I won’t be analysing Nineteen Eighty-Four (1984) by George Orwell in any particular depth; it is such a rich, vast and intriguing dystopia that I couldn’t possible do it justice without writing an essay. The stories I’ve analysed so far have been rich in narrative but ultimately very short stories, whereas 1984 has so many compelling political and social aspects that make up the book. It’s also a novel that has been featured in plenty of exam curriculums over the years and one that many would have read and studied whilst at school. Anything I deduce or speculate about the book almost certainly will not be anything new, or revolutionary, or particularly interesting.
What I do want to write about is how 1984 made me feel.
It left me cold and a little depressed. It’s not an easy book to comprehend, certainly not on a single read through, yet it’s highly readable. Orwell uses a style which is both simple but filled with double meaning. It is incredibly different and such an extreme premise that forces you to keep reading, even if you’re not enjoying yourself. It is bleak and desperately hopeless.
Nothing really happens in Part 1 of 1984, and this is in part due to Orwell carefully constructing his vision of the future. We see Winston’s daily routine, his living conditions, the social norms and complete differences to life as we know it. Once the book does start to divulge into the protagonist’s personal life, and thoughts and fears and desires, and further more progresses into a sort of twisted love story, it batters your senses. Even when Winston and Julia begin to establish a connection, and a relationship, in this utterly oppressed world you can never feel comfortable or happy for them, such is the nature of Big Brother and the iron fist that he (or The Ministry of Truth) rules with. There is no escape. The inevitablilty of the final act, where Winston is caught and tortured for his thought crimes, is astonishing. There is no chance of a happy ending. Bleak; a word that kept repeating over and over in my head while I was reading the book, and that stayed in my mind even when I finished and put the book back on the shelf.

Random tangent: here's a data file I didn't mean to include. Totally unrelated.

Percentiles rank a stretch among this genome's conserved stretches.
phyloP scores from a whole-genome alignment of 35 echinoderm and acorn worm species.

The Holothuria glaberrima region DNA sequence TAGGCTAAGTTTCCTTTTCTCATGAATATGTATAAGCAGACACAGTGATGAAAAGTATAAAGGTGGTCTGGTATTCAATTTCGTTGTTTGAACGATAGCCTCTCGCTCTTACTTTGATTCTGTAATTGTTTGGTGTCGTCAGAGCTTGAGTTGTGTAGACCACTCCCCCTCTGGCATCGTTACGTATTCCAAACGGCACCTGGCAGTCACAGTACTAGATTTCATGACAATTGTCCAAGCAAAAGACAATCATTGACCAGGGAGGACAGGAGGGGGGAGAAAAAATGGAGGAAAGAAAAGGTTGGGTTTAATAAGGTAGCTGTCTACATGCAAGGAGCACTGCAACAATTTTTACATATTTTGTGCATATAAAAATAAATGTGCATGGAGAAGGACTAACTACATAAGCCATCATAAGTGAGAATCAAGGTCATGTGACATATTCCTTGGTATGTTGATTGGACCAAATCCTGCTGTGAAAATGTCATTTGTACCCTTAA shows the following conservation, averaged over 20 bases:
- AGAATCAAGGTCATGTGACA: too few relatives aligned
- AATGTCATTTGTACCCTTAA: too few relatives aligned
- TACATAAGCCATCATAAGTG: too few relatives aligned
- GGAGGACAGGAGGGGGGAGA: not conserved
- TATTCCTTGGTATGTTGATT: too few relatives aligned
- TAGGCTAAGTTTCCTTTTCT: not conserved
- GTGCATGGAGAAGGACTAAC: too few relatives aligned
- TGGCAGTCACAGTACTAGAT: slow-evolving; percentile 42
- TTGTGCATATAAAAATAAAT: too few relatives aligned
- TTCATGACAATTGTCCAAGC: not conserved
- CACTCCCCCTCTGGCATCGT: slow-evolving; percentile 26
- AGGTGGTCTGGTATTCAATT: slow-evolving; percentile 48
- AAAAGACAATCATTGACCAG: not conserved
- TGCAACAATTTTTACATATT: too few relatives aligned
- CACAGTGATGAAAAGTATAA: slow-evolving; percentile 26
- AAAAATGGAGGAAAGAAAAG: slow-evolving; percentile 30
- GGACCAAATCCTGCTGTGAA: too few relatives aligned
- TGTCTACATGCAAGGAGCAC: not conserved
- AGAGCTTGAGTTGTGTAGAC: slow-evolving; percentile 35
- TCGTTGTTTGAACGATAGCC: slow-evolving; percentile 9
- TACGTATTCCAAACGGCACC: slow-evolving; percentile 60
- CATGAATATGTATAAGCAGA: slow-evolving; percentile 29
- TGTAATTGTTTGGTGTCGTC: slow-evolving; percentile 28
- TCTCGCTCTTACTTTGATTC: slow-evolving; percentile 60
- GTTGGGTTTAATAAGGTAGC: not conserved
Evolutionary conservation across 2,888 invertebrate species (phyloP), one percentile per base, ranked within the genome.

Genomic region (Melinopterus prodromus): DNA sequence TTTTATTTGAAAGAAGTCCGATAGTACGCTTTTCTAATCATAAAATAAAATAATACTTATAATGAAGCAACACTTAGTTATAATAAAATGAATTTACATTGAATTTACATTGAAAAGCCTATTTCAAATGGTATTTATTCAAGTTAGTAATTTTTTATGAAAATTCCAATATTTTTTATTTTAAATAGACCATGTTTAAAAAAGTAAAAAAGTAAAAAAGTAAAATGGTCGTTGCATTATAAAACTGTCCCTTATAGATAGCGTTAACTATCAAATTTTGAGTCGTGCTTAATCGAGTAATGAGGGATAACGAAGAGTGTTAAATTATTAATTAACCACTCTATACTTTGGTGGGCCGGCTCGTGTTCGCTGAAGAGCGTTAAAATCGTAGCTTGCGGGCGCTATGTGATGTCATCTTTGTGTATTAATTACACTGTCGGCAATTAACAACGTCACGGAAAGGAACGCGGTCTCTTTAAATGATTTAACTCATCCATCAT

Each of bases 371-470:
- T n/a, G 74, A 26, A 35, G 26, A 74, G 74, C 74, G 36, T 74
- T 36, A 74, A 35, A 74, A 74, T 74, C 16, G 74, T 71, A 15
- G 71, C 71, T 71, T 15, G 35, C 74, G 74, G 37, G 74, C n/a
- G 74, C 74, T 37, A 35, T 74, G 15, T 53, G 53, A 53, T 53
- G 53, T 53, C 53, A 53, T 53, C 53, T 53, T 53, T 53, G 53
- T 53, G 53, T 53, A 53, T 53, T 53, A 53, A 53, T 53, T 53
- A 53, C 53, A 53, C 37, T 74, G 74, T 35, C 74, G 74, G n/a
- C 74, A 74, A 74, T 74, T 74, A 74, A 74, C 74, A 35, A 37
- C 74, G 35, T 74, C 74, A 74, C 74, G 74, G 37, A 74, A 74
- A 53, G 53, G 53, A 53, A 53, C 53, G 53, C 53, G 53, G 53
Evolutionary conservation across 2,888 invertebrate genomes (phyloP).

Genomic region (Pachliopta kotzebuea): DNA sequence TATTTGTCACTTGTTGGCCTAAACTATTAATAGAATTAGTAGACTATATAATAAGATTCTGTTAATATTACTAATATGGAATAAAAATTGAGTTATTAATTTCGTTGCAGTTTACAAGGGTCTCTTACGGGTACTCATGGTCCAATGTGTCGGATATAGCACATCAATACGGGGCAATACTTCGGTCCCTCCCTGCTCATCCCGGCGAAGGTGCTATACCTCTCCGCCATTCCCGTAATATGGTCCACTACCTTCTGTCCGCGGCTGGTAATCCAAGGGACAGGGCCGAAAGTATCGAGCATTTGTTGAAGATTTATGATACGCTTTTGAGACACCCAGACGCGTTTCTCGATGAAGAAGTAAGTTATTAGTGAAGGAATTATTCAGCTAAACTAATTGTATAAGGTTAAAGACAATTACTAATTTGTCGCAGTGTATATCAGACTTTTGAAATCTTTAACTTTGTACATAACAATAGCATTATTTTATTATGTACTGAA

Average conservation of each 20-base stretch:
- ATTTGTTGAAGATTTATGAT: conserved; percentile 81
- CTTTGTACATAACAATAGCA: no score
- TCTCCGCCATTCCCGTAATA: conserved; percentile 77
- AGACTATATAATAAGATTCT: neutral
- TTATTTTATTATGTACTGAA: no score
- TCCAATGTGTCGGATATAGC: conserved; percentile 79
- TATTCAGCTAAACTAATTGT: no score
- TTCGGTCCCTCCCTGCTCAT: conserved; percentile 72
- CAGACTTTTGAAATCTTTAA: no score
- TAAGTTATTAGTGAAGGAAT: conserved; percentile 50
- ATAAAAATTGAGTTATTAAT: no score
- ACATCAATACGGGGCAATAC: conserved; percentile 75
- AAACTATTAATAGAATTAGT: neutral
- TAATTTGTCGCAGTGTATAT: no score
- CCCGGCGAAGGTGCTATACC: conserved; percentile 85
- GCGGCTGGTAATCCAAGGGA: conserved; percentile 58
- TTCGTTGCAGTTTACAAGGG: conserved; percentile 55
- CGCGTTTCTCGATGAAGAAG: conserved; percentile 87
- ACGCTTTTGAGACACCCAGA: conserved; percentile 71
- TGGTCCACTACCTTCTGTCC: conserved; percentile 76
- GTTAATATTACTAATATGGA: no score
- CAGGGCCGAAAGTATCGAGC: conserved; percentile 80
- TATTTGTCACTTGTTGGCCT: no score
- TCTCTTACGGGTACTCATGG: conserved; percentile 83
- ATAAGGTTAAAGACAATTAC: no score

The situation becomes more chilling the more you think about it. It is heavily implied in the book that the war between the three main world powers (Oceania, Eurasia and Eastasia) is not actually a war, but more a perpetual act, a charade to keep their citizens under control. It is a war in the loosest sense of the word. An agreement to continue to conflict would be more suitable. Or perhaps there is no war at all. Maybe Britain has quarantined itself from the outside, raining bombs down onto the proles to keep the fear and hatred high.
There is truth and belief contained within the picture Orwell has painted. Much of the book is the stuff of nightmares, yet when you consider the time it was was published (four years after the end of World War II) and look at certain aspects of political regimes and the role of the media at present, it becomes a frightening prediction that does not seem so far-fetched after all.
Take the situation in North Korea. As unbelievable a premise containing a government which attempts to rewrite history and brainwash its citizens may be, its happening right now in North Korea. And you will find many blog posts and articles written all over the web of people making parallels to 1984 and our current society; in particular the USA, the media, the war on terror…I won’t go into that, but the very fact the parallels are there are incredible.
And if governments and politicians can lie and deceive their populations, and more importantly, get away with it; what else can they do?
1984 isn’t a happy or uplifting read. But that much should be clear to anyone reading the first chapter, and if you have continued to read further then Orwell already has his hooks in you. You won’t be able to stop, and you won’t enjoy the ride, but it will make you think…and you certainly won’t be forgetting your time in Airstrip One any time soon.